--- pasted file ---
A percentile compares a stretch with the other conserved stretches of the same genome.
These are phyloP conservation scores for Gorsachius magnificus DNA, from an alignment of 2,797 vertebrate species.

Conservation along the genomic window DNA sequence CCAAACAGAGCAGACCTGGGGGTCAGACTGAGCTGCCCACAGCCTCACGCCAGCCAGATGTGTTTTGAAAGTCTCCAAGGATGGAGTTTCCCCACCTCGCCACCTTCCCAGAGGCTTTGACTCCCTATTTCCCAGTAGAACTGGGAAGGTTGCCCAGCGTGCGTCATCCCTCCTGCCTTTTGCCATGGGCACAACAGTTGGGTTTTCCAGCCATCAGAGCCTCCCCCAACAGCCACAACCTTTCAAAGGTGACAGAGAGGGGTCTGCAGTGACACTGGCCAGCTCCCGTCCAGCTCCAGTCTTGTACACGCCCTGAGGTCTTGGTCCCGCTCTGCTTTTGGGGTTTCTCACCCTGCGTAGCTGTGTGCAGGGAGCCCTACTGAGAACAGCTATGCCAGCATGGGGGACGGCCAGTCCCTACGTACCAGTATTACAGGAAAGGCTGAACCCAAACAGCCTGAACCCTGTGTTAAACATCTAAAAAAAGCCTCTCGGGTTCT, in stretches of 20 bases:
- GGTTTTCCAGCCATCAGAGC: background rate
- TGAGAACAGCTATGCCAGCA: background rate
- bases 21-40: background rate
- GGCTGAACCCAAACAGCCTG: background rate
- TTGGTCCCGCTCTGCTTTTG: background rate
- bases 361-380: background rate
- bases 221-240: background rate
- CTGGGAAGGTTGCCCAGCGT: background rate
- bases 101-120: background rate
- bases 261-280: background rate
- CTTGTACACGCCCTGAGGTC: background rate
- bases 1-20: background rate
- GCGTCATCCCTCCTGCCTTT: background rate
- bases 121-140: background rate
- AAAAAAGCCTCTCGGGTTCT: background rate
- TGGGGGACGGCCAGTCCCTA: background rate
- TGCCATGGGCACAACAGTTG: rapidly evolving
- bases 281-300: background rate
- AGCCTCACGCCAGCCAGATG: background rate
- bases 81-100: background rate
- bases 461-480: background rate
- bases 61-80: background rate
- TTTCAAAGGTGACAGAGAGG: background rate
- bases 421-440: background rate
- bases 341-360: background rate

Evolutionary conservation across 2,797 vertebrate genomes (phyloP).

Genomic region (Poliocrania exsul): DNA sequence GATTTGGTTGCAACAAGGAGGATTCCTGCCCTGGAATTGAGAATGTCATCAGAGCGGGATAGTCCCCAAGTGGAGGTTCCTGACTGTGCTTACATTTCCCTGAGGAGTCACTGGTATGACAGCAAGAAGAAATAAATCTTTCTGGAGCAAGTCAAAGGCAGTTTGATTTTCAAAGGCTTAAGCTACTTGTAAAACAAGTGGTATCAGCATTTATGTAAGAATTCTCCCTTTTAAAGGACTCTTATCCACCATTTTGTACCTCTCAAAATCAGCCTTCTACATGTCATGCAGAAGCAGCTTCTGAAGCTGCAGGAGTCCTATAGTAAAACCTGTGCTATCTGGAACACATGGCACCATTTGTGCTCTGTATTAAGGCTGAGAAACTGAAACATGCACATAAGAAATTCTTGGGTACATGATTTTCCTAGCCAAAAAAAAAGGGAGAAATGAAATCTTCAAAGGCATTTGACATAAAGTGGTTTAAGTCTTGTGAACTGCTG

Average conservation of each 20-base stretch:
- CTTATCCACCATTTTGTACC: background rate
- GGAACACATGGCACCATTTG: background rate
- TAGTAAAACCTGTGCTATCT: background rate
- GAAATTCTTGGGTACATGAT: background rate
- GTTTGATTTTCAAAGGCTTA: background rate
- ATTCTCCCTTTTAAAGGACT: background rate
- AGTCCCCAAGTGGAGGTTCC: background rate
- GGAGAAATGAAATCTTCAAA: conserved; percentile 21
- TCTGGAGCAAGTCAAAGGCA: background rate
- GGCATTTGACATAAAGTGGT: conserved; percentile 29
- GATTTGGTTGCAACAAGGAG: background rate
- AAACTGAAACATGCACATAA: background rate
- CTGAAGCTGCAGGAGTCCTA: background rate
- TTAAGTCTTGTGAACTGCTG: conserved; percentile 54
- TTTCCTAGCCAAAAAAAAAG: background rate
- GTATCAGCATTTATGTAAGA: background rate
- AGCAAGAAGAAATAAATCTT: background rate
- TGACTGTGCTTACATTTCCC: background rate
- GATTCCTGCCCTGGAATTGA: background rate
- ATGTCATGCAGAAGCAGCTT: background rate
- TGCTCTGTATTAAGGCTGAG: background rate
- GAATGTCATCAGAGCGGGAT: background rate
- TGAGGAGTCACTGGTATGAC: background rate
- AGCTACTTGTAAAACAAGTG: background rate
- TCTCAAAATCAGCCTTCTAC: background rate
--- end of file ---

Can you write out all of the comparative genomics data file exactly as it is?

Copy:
A percentile compares a stretch with the other conserved stretches of the same genome.
These are phyloP conservation scores for Gorsachius magnificus DNA, from an alignment of 2,797 vertebrate species.

Conservation along the genomic window DNA sequence CCAAACAGAGCAGACCTGGGGGTCAGACTGAGCTGCCCACAGCCTCACGCCAGCCAGATGTGTTTTGAAAGTCTCCAAGGATGGAGTTTCCCCACCTCGCCACCTTCCCAGAGGCTTTGACTCCCTATTTCCCAGTAGAACTGGGAAGGTTGCCCAGCGTGCGTCATCCCTCCTGCCTTTTGCCATGGGCACAACAGTTGGGTTTTCCAGCCATCAGAGCCTCCCCCAACAGCCACAACCTTTCAAAGGTGACAGAGAGGGGTCTGCAGTGACACTGGCCAGCTCCCGTCCAGCTCCAGTCTTGTACACGCCCTGAGGTCTTGGTCCCGCTCTGCTTTTGGGGTTTCTCACCCTGCGTAGCTGTGTGCAGGGAGCCCTACTGAGAACAGCTATGCCAGCATGGGGGACGGCCAGTCCCTACGTACCAGTATTACAGGAAAGGCTGAACCCAAACAGCCTGAACCCTGTGTTAAACATCTAAAAAAAGCCTCTCGGGTTCT, in stretches of 20 bases:
- GGTTTTCCAGCCATCAGAGC: background rate
- TGAGAACAGCTATGCCAGCA: background rate
- bases 21-40: background rate
- GGCTGAACCCAAACAGCCTG: background rate
- TTGGTCCCGCTCTGCTTTTG: background rate
- bases 361-380: background rate
- bases 221-240: background rate
- CTGGGAAGGTTGCCCAGCGT: background rate
- bases 101-120: background rate
- bases 261-280: background rate
- CTTGTACACGCCCTGAGGTC: background rate
- bases 1-20: background rate
- GCGTCATCCCTCCTGCCTTT: background rate
- bases 121-140: background rate
- AAAAAAGCCTCTCGGGTTCT: background rate
- TGGGGGACGGCCAGTCCCTA: background rate
- TGCCATGGGCACAACAGTTG: rapidly evolving
- bases 281-300: background rate
- AGCCTCACGCCAGCCAGATG: background rate
- bases 81-100: background rate
- bases 461-480: background rate
- bases 61-80: background rate
- TTTCAAAGGTGACAGAGAGG: background rate
- bases 421-440: background rate
- bases 341-360: background rate

Evolutionary conservation across 2,797 vertebrate genomes (phyloP).

Genomic region (Poliocrania exsul): DNA sequence GATTTGGTTGCAACAAGGAGGATTCCTGCCCTGGAATTGAGAATGTCATCAGAGCGGGATAGTCCCCAAGTGGAGGTTCCTGACTGTGCTTACATTTCCCTGAGGAGTCACTGGTATGACAGCAAGAAGAAATAAATCTTTCTGGAGCAAGTCAAAGGCAGTTTGATTTTCAAAGGCTTAAGCTACTTGTAAAACAAGTGGTATCAGCATTTATGTAAGAATTCTCCCTTTTAAAGGACTCTTATCCACCATTTTGTACCTCTCAAAATCAGCCTTCTACATGTCATGCAGAAGCAGCTTCTGAAGCTGCAGGAGTCCTATAGTAAAACCTGTGCTATCTGGAACACATGGCACCATTTGTGCTCTGTATTAAGGCTGAGAAACTGAAACATGCACATAAGAAATTCTTGGGTACATGATTTTCCTAGCCAAAAAAAAAGGGAGAAATGAAATCTTCAAAGGCATTTGACATAAAGTGGTTTAAGTCTTGTGAACTGCTG

Average conservation of each 20-base stretch:
- CTTATCCACCATTTTGTACC: background rate
- GGAACACATGGCACCATTTG: background rate
- TAGTAAAACCTGTGCTATCT: background rate
- GAAATTCTTGGGTACATGAT: background rate
- GTTTGATTTTCAAAGGCTTA: background rate
- ATTCTCCCTTTTAAAGGACT: background rate
- AGTCCCCAAGTGGAGGTTCC: background rate
- GGAGAAATGAAATCTTCAAA: conserved; percentile 21
- TCTGGAGCAAGTCAAAGGCA: background rate
- GGCATTTGACATAAAGTGGT: conserved; percentile 29
- GATTTGGTTGCAACAAGGAG: background rate
- AAACTGAAACATGCACATAA: background rate
- CTGAAGCTGCAGGAGTCCTA: background rate
- TTAAGTCTTGTGAACTGCTG: conserved; percentile 54
- TTTCCTAGCCAAAAAAAAAG: background rate
- GTATCAGCATTTATGTAAGA: background rate
- AGCAAGAAGAAATAAATCTT: background rate
- TGACTGTGCTTACATTTCCC: background rate
- GATTCCTGCCCTGGAATTGA: background rate
- ATGTCATGCAGAAGCAGCTT: background rate
- TGCTCTGTATTAAGGCTGAG: background rate
- GAATGTCATCAGAGCGGGAT: background rate
- TGAGGAGTCACTGGTATGAC: background rate
- AGCTACTTGTAAAACAAGTG: background rate
- TCTCAAAATCAGCCTTCTAC: background rate